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made a very nice 1/144th scale kit of this big 4 engine airplane so I bought two different kits. One kit was made to represent an "USAF-MATS" plane while the other kit represented a commercial airline, namely "TWA."

After opening the box I noticed that Revell made a large decal sheet to represent two different military aircraft so I chose to decal it with the "MATS" configuration.

The model was made o.o.b; however I did add the single antenna wire to the model. I added some weight to the nose area, otherwise it would be a tail dragger as we call it in our model world.

It was glued together with my trusty thin super glue, then sanded down to 400 grit 3M wet/dry sandpaper, then I gave the model a very thin black water wash and sanded it off. This method show's up any missing panel lines, sink marks, sanding scratches and any thing else you can think of.

The finished on the plastic has to be flawless because it was to be painted with my Tamiya semi-gloss aluminum paint. I started using this aluminum paint way back in 2007 and now it was 2012, so I have plenty of experience with it. My photos show some Tamiya Gloss Black paint as well.

Right now it's early 2020 and I don't recall if I top coated the aluminum paint with Future Floor Wax before I added the decals, nor added Future after the decal's were put on. However, you will note that I "ALWAYS" cut around each letter and/or number and remove all the excess decal film. As mentioned before, I apply a drop or two of my premixed "MicroSol/MicroSet" solution on the decal before it's removed from it's paper backing then put another couple of drops of it on the model where the decal goes.

I show several of my small drills that I have used since the mid 1980's, which I use to buy from "Small-Parts Inc." The sizes range from 0.02" dia up to over ." I don't recall where I got the little "Pin-Vises."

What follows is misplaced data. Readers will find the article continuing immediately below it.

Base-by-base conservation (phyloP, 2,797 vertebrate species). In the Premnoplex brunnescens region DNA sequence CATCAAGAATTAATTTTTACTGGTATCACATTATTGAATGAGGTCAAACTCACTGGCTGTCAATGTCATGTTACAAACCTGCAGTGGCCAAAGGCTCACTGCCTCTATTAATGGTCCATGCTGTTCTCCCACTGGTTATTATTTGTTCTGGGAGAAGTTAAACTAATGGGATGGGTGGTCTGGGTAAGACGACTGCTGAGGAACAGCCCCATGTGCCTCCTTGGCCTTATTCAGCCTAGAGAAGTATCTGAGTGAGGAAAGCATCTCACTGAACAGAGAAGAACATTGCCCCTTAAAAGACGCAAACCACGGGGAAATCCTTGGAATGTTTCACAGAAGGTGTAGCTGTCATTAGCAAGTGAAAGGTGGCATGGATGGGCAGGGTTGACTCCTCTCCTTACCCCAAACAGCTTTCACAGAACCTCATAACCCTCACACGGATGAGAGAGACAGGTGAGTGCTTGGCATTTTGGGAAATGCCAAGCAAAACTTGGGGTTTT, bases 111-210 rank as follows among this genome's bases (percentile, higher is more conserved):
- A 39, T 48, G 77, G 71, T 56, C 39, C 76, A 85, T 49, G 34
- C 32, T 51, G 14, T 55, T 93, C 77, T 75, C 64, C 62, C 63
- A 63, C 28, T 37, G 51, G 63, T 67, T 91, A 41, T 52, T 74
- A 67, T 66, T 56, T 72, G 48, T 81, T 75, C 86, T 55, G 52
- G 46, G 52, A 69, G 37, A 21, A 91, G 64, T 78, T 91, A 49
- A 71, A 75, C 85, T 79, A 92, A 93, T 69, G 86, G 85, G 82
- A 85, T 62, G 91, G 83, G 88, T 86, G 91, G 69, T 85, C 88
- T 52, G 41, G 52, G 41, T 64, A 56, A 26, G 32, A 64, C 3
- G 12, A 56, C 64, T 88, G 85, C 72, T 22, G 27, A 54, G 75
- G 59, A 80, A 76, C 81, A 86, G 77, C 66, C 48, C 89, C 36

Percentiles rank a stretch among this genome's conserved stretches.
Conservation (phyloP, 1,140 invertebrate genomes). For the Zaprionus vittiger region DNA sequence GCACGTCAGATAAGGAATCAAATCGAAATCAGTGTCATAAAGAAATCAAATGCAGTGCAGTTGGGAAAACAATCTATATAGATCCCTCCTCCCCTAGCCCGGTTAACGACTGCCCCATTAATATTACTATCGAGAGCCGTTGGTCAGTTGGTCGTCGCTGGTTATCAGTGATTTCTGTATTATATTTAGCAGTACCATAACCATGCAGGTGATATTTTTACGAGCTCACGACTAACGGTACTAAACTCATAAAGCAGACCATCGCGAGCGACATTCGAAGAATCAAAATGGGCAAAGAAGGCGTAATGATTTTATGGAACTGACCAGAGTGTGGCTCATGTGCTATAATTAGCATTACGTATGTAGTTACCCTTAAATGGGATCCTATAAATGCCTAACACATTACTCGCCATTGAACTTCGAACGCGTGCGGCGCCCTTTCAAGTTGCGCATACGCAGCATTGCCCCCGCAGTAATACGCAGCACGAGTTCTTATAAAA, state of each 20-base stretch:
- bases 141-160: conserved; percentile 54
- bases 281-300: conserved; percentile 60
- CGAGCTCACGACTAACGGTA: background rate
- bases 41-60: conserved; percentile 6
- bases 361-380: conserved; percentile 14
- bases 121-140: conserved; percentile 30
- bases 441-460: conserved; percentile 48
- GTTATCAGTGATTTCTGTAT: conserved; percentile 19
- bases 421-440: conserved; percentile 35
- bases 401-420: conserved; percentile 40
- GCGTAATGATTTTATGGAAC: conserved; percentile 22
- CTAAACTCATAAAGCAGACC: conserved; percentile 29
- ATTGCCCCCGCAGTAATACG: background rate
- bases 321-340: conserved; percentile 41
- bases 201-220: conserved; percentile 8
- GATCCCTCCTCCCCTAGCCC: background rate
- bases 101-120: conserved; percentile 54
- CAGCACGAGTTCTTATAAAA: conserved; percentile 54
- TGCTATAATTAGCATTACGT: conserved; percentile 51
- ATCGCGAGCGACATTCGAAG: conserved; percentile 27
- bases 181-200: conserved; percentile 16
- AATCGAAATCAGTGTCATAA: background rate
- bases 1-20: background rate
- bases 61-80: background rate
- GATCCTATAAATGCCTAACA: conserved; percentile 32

The photographs were taken on my model desk using my flexible paper that I piN and tape down on my work bench. NEXT COMES MY "TWA" airliner. Enjoy:RJW

26 additional images. Click to enlarge.

6 responses

  1. Very cool build and subject matter!

  2. Looks great! The Revell kit looks a lot more detailed then the Minicrafts .

  3. VERY well done, Rodney! I LOVE Connies! I flew in a Super G Connie twice. I was only 8 but even then I noticed how beautiful those thoroughbreds really are!

  4. Does the model have recessed panel lines, or did you describe them?
    Also, how do you calculate the value of $1400.00?

    Very well done.

    • Hi James:
      What do you mean with the word "describe"--?
      Or do you mean "scribe."

      The model had recessed panel lines and all I did was to "re-scribe" them in as the sanding cause some panel lines to slightly disappear.
      As to the value price that I was putting on all of my models is for my "Special Insurance." It was calculated on several things such as: Model cost,  cost of paint, my labor at USD$10.00 per hour. Sometime's I just guessed at a "VALUE PRICE."
      In 1984 I started building models for clients and the price went from 100 bucks per model up to several thousand dollars. Example:: I kept track of my hours for client models and on one model I spent 2,123 hours "scratch-building" the model. In the end, I made a little bit more than 2 bucks per hour for my time. From then on I quoted a price for everything. I hope this explains the "V/Price."
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